Vantage point

Tuesday, March 07, 2006

The Joke I Took Years To Get

When I was six, my family moved to Rajahmundry in Andhra Pradesh from Mumbai. My dad's company was building a bridge on the Godavari there. Nothing really earth shattering happened during my year in NTR-Raaj. I learnt to speak telugu, attach "Du" after every word, discover cycle rickshaws and eat rice using as much of my hand as possible. I forgot most of those things, but a few things stayed in my mind. The Paper Mill school, Aryapuram, avakai pickles, etc.

But what held the position of utmost prominence in my mind for many years was a joke that I just could not get. Considering that at the age of six I had just started being identified as a "funny guy" by one and all in school, my complete inability to comprehend this joke was utterly frustrating.

I first heard the joke about six months after we moved to Rajahmundry. My aunt and uncle had come visiting us, and my mom was telling her about life in AP. Then with a wry look on her face, she said to my aunt,

"You know what people here say in telugu if they want to welcome you into their house very respectfully?"

"What?" asked my aunt

"Randi, randi!" (pronounced, obviously run-D, run-D)

And my mom and aunt burst out into peals of laughter.

I stood there confused, all of six and a half years old, wondering what was so funny about it. I had heard so many people say "randi" to each other. What was the big deal? I thought about it for a couple of days, tried to figure out the humour in the situation, but failed. I then asked my mother, but she avoided the topic.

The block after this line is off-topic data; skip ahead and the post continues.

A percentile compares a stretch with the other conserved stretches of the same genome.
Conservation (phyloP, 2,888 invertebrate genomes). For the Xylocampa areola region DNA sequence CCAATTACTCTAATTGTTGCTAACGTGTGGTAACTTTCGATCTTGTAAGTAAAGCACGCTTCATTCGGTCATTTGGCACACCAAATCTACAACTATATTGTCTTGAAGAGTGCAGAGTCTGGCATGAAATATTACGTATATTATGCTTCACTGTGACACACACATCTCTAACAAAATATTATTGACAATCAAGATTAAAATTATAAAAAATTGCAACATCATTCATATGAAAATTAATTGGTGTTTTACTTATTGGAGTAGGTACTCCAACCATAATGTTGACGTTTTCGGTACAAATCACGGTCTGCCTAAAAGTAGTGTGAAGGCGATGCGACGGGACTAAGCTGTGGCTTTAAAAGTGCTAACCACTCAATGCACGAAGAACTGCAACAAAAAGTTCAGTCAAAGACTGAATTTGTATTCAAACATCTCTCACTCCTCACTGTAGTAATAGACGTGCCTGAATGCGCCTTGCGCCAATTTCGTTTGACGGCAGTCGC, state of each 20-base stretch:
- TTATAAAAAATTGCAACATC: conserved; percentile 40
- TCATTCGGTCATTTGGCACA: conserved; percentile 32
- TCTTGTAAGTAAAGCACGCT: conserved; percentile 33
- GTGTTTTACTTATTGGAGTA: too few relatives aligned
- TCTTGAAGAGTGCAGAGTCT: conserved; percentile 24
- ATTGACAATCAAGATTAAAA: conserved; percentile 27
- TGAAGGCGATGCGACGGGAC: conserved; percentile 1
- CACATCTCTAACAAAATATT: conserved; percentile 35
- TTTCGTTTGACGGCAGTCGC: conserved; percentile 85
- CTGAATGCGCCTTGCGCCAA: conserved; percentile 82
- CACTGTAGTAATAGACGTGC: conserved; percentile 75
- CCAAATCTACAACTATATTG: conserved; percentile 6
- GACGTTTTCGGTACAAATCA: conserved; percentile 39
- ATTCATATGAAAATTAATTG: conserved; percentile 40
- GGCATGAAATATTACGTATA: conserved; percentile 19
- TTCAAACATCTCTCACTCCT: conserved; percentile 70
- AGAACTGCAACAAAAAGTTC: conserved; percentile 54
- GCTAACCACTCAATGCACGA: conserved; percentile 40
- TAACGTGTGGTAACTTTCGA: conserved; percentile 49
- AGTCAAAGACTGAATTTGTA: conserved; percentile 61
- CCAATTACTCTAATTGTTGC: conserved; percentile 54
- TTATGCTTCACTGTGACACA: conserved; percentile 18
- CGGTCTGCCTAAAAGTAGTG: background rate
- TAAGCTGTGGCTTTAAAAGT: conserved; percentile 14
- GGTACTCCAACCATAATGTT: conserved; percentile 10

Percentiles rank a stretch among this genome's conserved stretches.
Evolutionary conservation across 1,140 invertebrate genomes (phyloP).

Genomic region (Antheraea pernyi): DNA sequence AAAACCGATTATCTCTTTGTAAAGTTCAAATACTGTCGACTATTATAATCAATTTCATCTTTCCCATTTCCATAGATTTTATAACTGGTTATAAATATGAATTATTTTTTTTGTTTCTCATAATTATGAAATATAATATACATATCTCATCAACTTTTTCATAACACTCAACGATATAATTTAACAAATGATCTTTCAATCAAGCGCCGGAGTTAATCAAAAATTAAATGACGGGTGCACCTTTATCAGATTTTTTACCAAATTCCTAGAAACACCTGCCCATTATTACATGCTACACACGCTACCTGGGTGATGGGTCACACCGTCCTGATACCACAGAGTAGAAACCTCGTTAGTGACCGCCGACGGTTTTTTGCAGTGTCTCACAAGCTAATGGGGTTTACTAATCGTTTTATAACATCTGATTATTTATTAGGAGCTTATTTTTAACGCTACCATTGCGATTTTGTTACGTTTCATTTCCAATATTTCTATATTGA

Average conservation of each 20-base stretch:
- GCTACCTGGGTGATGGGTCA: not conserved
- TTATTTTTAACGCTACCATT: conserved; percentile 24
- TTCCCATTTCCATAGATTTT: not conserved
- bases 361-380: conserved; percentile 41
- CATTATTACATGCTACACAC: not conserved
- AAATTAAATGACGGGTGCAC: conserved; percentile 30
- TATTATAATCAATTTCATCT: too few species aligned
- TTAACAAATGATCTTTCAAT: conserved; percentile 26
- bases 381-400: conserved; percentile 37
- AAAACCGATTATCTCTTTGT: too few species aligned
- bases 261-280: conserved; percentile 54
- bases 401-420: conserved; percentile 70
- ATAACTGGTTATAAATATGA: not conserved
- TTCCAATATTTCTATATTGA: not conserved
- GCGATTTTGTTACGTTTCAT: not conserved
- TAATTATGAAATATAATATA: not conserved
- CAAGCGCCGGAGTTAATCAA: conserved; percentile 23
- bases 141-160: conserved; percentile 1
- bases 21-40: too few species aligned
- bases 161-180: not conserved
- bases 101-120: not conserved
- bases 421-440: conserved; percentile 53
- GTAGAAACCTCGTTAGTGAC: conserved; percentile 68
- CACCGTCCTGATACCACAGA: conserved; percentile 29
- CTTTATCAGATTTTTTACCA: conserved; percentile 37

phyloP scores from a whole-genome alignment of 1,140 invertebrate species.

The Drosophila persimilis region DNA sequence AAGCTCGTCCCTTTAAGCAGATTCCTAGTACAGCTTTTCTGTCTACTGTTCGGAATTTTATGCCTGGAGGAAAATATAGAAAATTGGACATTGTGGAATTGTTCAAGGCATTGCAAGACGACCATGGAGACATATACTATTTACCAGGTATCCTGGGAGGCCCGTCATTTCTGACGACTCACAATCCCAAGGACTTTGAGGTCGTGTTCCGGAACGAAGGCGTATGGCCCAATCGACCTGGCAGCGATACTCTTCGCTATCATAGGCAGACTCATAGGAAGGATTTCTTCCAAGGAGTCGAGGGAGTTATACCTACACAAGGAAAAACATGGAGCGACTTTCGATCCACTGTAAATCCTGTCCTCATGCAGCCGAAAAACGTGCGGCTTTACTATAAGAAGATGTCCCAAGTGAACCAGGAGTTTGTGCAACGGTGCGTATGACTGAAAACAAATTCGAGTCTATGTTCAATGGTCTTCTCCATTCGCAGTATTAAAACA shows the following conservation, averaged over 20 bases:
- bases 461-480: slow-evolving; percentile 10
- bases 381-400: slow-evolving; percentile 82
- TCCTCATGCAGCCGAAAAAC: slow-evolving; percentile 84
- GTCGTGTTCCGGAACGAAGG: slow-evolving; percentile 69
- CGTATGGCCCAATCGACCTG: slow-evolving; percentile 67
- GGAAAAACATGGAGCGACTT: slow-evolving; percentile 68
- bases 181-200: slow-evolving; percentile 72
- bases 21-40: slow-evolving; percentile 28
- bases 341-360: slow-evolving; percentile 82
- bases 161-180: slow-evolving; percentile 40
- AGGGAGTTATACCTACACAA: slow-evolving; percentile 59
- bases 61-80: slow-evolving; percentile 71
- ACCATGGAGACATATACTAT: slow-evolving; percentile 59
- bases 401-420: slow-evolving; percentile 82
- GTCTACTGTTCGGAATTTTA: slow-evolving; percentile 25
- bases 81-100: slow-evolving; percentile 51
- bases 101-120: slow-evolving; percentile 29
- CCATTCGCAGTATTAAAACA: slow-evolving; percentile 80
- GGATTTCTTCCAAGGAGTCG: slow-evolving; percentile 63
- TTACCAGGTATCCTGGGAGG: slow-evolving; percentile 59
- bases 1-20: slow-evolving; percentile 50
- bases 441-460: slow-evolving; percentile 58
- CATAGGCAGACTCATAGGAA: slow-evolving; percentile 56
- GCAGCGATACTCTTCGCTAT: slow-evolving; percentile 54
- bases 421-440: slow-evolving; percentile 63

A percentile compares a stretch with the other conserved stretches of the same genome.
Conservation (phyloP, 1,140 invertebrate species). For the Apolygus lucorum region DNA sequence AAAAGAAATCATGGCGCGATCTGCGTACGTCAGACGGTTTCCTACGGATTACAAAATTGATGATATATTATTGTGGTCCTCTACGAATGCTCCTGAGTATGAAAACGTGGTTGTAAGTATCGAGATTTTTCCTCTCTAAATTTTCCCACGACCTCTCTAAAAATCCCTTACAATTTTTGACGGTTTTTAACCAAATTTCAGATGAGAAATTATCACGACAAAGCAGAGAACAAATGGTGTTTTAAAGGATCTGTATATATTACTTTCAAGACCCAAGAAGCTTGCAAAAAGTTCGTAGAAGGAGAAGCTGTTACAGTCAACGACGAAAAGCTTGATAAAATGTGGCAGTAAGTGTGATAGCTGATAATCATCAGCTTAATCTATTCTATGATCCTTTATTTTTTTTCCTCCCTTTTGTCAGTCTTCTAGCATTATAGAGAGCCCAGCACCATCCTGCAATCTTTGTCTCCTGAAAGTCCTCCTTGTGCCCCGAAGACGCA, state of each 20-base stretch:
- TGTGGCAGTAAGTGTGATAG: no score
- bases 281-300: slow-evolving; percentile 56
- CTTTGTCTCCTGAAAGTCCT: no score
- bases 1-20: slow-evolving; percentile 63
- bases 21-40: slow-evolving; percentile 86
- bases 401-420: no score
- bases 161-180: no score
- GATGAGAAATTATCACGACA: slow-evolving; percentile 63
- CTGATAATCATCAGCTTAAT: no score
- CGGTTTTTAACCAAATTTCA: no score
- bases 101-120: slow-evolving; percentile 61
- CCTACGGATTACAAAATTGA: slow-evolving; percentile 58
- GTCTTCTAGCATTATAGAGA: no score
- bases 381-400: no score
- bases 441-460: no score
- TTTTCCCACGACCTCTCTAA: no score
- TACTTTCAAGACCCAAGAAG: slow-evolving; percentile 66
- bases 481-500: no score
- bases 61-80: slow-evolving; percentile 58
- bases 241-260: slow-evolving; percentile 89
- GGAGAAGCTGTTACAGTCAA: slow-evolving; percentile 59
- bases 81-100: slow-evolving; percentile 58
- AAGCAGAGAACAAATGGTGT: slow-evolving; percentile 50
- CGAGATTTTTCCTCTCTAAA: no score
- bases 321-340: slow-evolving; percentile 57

A few months later, we moved to Pune. Whenever we would meet some relatives, friend or acquaintances, this same piece of information would be repeated and much amusement would be derived by all. And I grew more and more baffled as the days passed by. I asked many friends, but they were all equally baffled (all being in the 6-8 years range).

For a few months I was engaged in relentless pursuit of the meaning of that joke. But all my sources proved to be useless. It was becoming increasingly clear that this joke was based on a secret that you learnt only when you grew up.

Eventually I moved on. More important things demanded my attention, like schoolwork, the discovery that my hand-writing was horrible, etc. I don't exactly remember the moment of "epiphany" when I learnt what the word "randi" means.

But yes, I get the joke now. :-P